Iceland: Hallgrímskirkja Church
The tallest church in Iceland stands at around 74 meters tall – about 245 feet – and has a name that is just as lengthy: Hallgrímskirkja, roughly pronounced as “hall-kreems-kirk-yuh.” It is located at the top of a hill in the center of Reykjavík, adding to its majesty. Due to its location and height, the tower offers a fantastic panoramic view of Iceland’s capital city. Its height and distinct appearance not only make it a monument in the area, but also allow it to serve as a navigational tool for visitors roaming the streets.
Iceland is known as the “Land of Fire and Ice” as its landscape contains glaciers, lava formations, waterfalls, black sand beaches, and more. The church, designed by expressionist Guðjón Samúelsson, was constructed to reflect these elements of Iceland’s nature. It is built of concrete and coated in a rough cast of white granite – a connection between the modern architectural style of the area, and the raw nature that surrounds it. Its jagged hexagonal columns were an acquired taste for many Icelanders at first, as its appearance is so unique and in such stark contrast to the rest of the cityscape.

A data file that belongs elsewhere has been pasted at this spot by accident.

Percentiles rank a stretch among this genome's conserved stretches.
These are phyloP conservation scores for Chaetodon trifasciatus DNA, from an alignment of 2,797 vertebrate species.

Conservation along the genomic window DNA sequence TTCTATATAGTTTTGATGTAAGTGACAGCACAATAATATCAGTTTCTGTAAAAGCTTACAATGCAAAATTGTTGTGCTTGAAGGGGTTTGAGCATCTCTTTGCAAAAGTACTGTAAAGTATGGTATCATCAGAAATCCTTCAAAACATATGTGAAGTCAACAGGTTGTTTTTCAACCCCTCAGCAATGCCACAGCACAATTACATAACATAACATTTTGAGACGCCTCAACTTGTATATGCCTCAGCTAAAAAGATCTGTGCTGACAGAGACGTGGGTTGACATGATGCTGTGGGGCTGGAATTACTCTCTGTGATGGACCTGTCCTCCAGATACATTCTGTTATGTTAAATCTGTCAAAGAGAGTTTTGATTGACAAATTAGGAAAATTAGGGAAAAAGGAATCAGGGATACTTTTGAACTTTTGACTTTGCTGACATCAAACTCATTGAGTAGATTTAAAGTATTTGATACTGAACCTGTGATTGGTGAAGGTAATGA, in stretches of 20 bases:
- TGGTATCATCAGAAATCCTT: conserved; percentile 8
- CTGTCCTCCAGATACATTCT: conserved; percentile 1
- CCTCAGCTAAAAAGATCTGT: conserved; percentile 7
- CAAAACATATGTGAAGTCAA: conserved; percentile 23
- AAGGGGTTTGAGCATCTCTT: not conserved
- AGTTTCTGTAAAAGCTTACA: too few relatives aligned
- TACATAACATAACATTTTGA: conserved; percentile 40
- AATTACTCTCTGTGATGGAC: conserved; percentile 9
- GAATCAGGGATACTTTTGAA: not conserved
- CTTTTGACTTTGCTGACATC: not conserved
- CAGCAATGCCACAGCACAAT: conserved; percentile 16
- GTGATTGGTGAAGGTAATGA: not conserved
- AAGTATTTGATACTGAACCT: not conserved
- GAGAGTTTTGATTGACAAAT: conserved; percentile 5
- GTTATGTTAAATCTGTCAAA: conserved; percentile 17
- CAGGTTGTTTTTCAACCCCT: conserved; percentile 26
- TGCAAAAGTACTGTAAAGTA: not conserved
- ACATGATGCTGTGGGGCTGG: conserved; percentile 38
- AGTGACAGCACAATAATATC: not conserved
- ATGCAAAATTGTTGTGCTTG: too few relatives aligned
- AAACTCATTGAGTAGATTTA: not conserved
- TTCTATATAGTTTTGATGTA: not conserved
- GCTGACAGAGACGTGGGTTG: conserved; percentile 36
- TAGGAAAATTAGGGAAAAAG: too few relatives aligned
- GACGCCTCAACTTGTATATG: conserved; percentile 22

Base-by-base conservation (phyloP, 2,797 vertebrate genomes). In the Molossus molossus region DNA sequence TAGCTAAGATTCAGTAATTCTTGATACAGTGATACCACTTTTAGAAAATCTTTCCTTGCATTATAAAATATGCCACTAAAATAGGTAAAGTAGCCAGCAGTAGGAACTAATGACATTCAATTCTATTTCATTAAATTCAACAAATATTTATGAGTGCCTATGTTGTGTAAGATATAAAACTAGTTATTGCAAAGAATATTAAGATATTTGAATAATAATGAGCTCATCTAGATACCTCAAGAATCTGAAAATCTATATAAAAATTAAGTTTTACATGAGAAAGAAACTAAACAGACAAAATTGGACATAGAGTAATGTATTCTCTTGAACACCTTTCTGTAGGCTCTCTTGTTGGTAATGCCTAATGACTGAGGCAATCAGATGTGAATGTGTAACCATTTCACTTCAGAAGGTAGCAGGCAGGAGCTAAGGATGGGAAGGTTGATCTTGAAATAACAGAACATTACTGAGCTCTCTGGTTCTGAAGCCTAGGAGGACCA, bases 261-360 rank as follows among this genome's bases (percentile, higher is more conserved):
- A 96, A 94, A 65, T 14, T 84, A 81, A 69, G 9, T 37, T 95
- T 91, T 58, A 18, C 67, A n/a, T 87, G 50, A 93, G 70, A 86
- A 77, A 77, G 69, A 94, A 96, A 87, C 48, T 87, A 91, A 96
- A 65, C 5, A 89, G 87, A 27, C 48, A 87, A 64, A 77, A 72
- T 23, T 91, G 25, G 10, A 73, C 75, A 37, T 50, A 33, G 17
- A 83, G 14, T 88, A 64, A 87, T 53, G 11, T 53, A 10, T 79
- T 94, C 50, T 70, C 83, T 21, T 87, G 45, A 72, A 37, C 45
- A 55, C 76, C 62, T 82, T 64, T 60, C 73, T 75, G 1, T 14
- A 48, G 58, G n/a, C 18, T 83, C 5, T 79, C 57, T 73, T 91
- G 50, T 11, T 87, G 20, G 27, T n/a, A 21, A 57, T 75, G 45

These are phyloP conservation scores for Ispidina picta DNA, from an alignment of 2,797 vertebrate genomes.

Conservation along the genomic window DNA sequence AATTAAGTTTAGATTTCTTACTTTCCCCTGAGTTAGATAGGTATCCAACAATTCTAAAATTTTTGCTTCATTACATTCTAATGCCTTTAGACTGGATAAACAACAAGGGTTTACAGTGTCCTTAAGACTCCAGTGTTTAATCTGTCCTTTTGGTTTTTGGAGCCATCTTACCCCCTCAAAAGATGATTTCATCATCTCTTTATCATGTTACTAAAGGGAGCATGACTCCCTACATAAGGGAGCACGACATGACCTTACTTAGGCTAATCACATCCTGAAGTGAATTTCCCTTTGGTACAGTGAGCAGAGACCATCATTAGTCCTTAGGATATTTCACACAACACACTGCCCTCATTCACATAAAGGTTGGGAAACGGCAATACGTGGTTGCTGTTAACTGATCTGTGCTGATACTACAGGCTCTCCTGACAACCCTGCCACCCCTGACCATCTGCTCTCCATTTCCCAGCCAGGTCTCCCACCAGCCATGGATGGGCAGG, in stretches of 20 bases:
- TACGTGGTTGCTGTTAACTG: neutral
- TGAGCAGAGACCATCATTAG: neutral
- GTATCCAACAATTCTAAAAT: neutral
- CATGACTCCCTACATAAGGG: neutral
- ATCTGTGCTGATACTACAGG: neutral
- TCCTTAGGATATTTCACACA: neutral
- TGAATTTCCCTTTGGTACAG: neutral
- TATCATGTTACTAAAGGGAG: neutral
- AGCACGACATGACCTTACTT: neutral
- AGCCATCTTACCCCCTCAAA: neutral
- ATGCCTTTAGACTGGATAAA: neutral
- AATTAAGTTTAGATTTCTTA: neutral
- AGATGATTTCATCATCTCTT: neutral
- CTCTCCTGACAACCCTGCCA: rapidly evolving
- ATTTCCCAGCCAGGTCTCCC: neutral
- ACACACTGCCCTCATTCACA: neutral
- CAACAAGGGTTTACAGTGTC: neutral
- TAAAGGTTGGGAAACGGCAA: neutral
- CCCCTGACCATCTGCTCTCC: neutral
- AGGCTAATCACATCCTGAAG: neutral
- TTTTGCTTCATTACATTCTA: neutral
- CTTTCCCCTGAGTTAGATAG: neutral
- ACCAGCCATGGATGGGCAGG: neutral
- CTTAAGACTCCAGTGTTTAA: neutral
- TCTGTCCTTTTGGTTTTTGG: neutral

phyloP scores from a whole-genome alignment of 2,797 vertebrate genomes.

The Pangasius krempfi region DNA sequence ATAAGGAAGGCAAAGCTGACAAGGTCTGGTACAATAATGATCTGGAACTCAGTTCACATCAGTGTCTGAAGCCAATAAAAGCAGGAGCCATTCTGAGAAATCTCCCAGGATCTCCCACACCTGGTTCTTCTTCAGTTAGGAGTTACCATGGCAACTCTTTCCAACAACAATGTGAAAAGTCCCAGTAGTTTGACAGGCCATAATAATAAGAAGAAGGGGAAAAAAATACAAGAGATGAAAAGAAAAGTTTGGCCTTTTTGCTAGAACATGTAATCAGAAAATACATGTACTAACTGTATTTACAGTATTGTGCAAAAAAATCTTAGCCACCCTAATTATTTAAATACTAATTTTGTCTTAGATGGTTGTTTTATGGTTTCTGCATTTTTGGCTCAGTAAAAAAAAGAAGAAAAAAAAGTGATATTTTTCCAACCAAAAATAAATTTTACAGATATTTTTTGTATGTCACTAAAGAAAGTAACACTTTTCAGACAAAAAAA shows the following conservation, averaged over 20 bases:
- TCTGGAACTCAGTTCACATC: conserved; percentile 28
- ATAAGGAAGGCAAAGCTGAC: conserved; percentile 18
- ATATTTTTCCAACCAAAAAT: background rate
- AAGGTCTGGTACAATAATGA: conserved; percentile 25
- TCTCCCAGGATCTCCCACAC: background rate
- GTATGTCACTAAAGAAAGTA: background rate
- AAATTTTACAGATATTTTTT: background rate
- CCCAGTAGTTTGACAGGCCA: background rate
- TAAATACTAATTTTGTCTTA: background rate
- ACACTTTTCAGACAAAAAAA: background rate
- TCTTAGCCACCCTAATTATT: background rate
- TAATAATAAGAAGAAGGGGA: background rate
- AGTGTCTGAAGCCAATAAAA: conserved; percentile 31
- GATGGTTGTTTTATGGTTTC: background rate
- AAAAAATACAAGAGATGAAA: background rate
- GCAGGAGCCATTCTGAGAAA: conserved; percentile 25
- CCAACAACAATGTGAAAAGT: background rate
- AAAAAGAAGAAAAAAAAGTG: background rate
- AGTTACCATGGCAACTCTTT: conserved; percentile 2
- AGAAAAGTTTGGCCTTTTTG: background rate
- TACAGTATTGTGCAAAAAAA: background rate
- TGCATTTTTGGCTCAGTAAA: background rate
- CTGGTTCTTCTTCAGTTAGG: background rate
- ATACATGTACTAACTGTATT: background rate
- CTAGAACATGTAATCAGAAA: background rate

The church took over 40 years to build, with a bit of a tumultuous journey – Samúelsson passed away in 1950, leaving the church’s design unfinished. Other architects tried to piece together a plan for continuing his vision, with architects Hörður Bjarnason and Garðar Halldórsson taking the lead. While construction for the church started in 1945, Hallgrimskirkja Church was ultimately completed in October of 1986.
Hallgrímur Pétursson is the church’s namesake – the translation of Hallgrímskirkja is “Hallgrímur’s church.” Pétursson was a 17th-century poet and clergyman who authored the highly renowned Passion Hymns, or Passíusálmar. Inside the church, you’ll find Iceland’s tallest pipe organ at over 50 feet tall, with more than 5,000 pipes – and for a small fee, you can travel up above the clock of the church tower for an incredible view of the city.
In front of the church, you’ll notice a green statue of the heroic figure Leifur Eiriksson on top of a stone pedestal. Leifur Eiriksson is known for being the first European to set foot on the North American continent more than half a century before Christopher Columbus. The statue was a gift from the United States to commemorate the 1000 year anniversary of Alþingi, the world’s first democratically elected parliament which is located Reykjavík. The gift was a hard pill to swallow for some Icelanders, though; Eiriksson had close ties to being a Viking, and was often recognized as Norwegian. Gifting the statue to Iceland was seen as an official recognition of Eiriksson as not Norwegian, but Icelandic. This debate still lives on.